Yesterday, at an ABC News panel, Mitt Romney pollster Neil Newhouse said, “We’re not going to let our campaign be dictated by fact-checkers.” Wednesday’s speech from Paul Ryan certainly took that disdain for truth to heart, as his address was filled with falsehoods from start to finish.
Let’s start with the chronologically impossible. Ryan spoke about the GM plant in his hometown of Janesville:
A lot of guys I went to high school with worked at that GM plant. Right there at that plant, candidate Obama said: “I believe that if our government is there to support you … this plant will be here for another hundred years.” That’s what he said in 2008.
Well, as it turned out, that plant didn’t last another year. It is locked up and empty to this day. And that’s how it is in so many towns today, where the recovery that was promised is nowhere in sight.
Set aside the fact that Paul Ryan, in a fit of anti-Randianism, asked for government funds to save the plant. Set aside that he voted for the big-government auto bailout. Ryan also conveniently forgot to mention that GM announced the closure of the plant in early June 2008. In fact, Ryan and then-Wisconsin Sens. Russ Feingold (D) and Herb Kohl (D) sent a letter that month to GM CEO Rick Wagoner asking him to reconsider. This was not just before Barack Obama was inaugurated or even elected; it was the same day he won his own party’s nomination. There was no way Obama could have saved that auto plant without also discovering time travel.
Despite his problems with calendars, how did Ryan fare when it came to his own record? Well, he also inveighed against Obama on the national debt:
[Obama] created a bipartisan debt commission [, the Simpson-Bowles commission]. They came back with an urgent report. He thanked them, sent them on their way, and then did exactly nothing.
But Ryan was on that commission, and he voted against that “urgent report.” Also, the president did not do “exactly nothing”: The White House released a debt plan last September, despite Republicans’ best attempts to pretend it doesn’t exist. Finally, if the crisis is so urgent, why does Ryan’s own budget proposal not balance the budget until the 2030s?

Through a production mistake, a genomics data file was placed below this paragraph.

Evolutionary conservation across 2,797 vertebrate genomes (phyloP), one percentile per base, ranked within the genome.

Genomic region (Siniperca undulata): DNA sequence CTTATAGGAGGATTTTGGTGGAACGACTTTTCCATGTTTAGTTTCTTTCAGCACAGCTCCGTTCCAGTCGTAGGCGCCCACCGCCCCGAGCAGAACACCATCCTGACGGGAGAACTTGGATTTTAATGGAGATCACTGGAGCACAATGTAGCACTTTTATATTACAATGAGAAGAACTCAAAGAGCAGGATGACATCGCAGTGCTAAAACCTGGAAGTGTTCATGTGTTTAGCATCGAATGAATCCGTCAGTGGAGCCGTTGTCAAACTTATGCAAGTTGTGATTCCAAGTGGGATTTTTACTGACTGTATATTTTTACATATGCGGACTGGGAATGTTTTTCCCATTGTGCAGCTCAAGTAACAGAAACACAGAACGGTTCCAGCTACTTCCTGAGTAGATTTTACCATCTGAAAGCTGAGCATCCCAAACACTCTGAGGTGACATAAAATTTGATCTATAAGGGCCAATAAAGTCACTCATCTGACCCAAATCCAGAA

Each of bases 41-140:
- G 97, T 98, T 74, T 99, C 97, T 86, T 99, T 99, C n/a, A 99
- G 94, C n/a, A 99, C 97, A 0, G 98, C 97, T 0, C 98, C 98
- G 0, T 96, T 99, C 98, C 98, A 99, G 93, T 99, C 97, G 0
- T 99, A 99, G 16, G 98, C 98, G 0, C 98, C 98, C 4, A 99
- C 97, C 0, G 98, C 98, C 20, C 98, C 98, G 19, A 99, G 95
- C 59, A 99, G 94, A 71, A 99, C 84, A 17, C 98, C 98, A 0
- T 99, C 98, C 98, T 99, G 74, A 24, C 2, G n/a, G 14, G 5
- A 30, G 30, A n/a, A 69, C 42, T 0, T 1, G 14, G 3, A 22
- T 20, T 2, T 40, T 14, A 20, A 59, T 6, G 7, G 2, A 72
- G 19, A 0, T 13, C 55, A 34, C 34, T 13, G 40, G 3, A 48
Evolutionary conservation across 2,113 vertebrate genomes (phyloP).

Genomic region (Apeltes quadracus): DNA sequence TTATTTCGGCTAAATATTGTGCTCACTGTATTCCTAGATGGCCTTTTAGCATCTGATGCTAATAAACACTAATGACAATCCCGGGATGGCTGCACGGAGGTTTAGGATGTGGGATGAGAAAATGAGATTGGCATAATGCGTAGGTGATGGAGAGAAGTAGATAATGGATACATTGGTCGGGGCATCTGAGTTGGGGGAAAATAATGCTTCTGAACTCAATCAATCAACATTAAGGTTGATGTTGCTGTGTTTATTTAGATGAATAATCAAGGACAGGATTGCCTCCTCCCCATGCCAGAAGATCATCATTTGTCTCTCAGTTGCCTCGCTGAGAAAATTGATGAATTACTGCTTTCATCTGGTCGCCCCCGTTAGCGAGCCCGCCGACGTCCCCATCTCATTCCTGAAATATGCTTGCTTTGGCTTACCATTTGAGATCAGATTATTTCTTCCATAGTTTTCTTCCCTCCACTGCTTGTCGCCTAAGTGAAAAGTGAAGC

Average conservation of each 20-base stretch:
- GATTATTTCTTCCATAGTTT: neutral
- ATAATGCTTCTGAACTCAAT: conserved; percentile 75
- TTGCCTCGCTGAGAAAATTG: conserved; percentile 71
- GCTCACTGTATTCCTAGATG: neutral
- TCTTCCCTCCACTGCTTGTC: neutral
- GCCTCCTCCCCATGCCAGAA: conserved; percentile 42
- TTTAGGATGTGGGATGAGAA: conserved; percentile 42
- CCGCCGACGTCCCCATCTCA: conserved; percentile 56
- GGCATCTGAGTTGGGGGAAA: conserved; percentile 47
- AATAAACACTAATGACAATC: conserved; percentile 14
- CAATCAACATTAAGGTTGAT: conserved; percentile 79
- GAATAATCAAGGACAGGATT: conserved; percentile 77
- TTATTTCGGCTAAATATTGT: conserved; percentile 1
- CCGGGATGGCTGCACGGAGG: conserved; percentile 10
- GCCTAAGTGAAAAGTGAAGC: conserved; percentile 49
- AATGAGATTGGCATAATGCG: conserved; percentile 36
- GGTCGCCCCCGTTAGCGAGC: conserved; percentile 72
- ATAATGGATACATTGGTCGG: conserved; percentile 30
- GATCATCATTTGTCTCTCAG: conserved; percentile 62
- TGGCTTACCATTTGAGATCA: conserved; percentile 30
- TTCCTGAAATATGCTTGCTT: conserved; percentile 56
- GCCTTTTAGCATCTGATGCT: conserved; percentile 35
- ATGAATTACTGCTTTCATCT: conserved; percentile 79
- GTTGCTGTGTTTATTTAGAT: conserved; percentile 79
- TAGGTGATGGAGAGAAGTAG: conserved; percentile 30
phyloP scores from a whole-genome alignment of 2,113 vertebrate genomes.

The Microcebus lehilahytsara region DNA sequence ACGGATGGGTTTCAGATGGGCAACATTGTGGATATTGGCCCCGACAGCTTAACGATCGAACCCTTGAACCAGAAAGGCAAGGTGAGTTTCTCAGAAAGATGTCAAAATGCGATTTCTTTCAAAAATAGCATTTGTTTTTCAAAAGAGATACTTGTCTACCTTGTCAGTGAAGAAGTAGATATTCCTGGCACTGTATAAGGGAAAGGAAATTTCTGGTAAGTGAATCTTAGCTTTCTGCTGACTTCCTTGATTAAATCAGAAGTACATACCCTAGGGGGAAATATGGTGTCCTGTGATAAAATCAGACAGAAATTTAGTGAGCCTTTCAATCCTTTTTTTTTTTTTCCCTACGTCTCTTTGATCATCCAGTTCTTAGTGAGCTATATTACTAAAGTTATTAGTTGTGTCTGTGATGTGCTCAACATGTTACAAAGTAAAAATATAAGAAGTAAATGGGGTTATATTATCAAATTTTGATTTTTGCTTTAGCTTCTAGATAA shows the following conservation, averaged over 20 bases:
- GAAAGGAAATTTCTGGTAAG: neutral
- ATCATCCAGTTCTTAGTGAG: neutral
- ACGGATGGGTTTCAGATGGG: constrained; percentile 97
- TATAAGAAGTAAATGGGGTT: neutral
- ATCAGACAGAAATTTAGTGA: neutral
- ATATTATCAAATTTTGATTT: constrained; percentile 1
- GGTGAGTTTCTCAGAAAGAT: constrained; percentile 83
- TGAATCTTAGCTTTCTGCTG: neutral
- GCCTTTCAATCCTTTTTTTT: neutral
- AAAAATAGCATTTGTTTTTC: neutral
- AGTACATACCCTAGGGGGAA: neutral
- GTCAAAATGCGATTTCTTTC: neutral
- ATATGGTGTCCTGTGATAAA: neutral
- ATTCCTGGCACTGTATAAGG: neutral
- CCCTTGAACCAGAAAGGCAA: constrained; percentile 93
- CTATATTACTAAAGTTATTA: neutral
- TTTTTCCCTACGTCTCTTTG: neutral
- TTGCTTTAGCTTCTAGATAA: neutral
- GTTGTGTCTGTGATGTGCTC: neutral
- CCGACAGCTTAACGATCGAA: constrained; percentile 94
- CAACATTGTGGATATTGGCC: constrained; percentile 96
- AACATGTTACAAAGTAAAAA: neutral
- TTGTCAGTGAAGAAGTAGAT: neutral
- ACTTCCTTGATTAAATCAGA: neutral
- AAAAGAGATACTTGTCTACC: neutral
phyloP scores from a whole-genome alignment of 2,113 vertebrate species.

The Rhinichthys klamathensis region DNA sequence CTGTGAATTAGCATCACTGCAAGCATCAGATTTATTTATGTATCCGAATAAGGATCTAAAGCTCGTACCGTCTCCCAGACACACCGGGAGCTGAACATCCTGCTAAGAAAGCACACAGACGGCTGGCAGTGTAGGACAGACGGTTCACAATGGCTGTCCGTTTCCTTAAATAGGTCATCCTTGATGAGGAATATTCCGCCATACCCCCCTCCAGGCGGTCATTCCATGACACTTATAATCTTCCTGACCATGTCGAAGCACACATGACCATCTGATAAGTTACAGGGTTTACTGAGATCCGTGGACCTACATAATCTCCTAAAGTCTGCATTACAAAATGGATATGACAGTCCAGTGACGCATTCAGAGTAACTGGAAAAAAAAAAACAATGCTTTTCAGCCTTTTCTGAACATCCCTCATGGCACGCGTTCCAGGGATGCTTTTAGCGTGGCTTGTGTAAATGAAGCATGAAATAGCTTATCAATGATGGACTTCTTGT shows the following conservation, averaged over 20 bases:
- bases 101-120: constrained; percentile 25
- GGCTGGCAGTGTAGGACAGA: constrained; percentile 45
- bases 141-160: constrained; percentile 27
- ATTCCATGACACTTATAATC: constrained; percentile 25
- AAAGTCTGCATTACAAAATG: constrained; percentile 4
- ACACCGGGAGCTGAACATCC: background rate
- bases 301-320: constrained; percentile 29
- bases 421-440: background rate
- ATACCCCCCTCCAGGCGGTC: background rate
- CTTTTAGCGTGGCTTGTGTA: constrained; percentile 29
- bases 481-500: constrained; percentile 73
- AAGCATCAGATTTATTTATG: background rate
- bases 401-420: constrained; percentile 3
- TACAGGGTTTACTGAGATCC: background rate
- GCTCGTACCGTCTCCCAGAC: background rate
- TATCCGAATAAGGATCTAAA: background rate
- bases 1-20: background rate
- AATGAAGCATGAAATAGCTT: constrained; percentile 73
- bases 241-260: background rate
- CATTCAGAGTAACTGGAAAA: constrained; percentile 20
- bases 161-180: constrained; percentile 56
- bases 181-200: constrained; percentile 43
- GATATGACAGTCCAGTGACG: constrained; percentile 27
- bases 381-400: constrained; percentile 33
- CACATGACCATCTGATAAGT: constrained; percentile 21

One more example — a line from his attack on Obama’s stimulus:
The stimulus was a case of political patronage, corporate welfare, and cronyism at their worst.
As Time’s Michael Grunwald, who has just published a new book about the stimulus, points out, “Experts had warned that 5 percent of the stimulus could be lost to fraud, but investigators have documented less than $10 million in losses — about 0.001 percent.” Solyndra has been the exception, not the rule.
These are just three examples, and there are many others: attacking the president for “raiding” Medicare when his own budget calls for cutting the same amount of money from the program; claiming fiscal rectitude after voting for the two wars, Medicare expansion and tax cuts that remain key drivers of our federal deficit; and so on.
With tonight’s speech, Mitt Romney and Paul Ryan have doubled down on their twin bets of 2012 — that journalists will sit back and name winners and losers without regard to who is telling the truth, and that voters are too ignorant to care about the truth. Do not let them be right.
Update (2:35 p.m.): I’ve written more on the Janesville distortion — which seems to be getting the most attention — in a new post: “Five reasons Paul Ryan’s GM attack was dishonest”.
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More on Ryan’s speech from the Washington Post: